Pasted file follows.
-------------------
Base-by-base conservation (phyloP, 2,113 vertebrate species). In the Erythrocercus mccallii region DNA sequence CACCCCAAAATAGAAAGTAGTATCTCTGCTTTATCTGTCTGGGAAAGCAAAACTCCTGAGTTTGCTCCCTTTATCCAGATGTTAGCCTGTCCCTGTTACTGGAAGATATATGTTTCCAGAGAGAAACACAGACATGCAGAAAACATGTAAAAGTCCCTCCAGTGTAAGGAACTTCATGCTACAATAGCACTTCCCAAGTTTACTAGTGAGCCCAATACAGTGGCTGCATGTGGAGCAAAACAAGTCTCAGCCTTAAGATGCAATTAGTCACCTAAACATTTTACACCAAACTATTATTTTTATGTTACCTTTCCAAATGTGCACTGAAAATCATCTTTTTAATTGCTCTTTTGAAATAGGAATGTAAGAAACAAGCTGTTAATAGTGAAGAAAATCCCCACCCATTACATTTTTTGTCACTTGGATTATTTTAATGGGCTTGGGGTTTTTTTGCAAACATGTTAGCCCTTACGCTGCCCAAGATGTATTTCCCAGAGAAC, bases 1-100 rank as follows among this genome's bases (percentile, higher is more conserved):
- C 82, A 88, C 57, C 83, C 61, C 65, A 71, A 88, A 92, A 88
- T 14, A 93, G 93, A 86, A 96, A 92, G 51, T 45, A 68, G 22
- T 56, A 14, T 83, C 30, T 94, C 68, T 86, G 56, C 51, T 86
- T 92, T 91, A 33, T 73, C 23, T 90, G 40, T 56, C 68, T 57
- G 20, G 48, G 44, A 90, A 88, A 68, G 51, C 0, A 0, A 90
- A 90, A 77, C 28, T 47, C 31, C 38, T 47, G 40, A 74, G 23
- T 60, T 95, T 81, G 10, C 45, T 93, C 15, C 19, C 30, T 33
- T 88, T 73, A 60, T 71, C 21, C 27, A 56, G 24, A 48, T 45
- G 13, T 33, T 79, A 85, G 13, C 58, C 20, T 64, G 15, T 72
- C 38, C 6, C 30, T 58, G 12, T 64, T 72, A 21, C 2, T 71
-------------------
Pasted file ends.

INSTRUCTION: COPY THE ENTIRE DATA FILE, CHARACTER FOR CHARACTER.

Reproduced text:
Base-by-base conservation (phyloP, 2,113 vertebrate species). In the Erythrocercus mccallii region DNA sequence CACCCCAAAATAGAAAGTAGTATCTCTGCTTTATCTGTCTGGGAAAGCAAAACTCCTGAGTTTGCTCCCTTTATCCAGATGTTAGCCTGTCCCTGTTACTGGAAGATATATGTTTCCAGAGAGAAACACAGACATGCAGAAAACATGTAAAAGTCCCTCCAGTGTAAGGAACTTCATGCTACAATAGCACTTCCCAAGTTTACTAGTGAGCCCAATACAGTGGCTGCATGTGGAGCAAAACAAGTCTCAGCCTTAAGATGCAATTAGTCACCTAAACATTTTACACCAAACTATTATTTTTATGTTACCTTTCCAAATGTGCACTGAAAATCATCTTTTTAATTGCTCTTTTGAAATAGGAATGTAAGAAACAAGCTGTTAATAGTGAAGAAAATCCCCACCCATTACATTTTTTGTCACTTGGATTATTTTAATGGGCTTGGGGTTTTTTTGCAAACATGTTAGCCCTTACGCTGCCCAAGATGTATTTCCCAGAGAAC, bases 1-100 rank as follows among this genome's bases (percentile, higher is more conserved):
- C 82, A 88, C 57, C 83, C 61, C 65, A 71, A 88, A 92, A 88
- T 14, A 93, G 93, A 86, A 96, A 92, G 51, T 45, A 68, G 22
- T 56, A 14, T 83, C 30, T 94, C 68, T 86, G 56, C 51, T 86
- T 92, T 91, A 33, T 73, C 23, T 90, G 40, T 56, C 68, T 57
- G 20, G 48, G 44, A 90, A 88, A 68, G 51, C 0, A 0, A 90
- A 90, A 77, C 28, T 47, C 31, C 38, T 47, G 40, A 74, G 23
- T 60, T 95, T 81, G 10, C 45, T 93, C 15, C 19, C 30, T 33
- T 88, T 73, A 60, T 71, C 21, C 27, A 56, G 24, A 48, T 45
- G 13, T 33, T 79, A 85, G 13, C 58, C 20, T 64, G 15, T 72
- C 38, C 6, C 30, T 58, G 12, T 64, T 72, A 21, C 2, T 71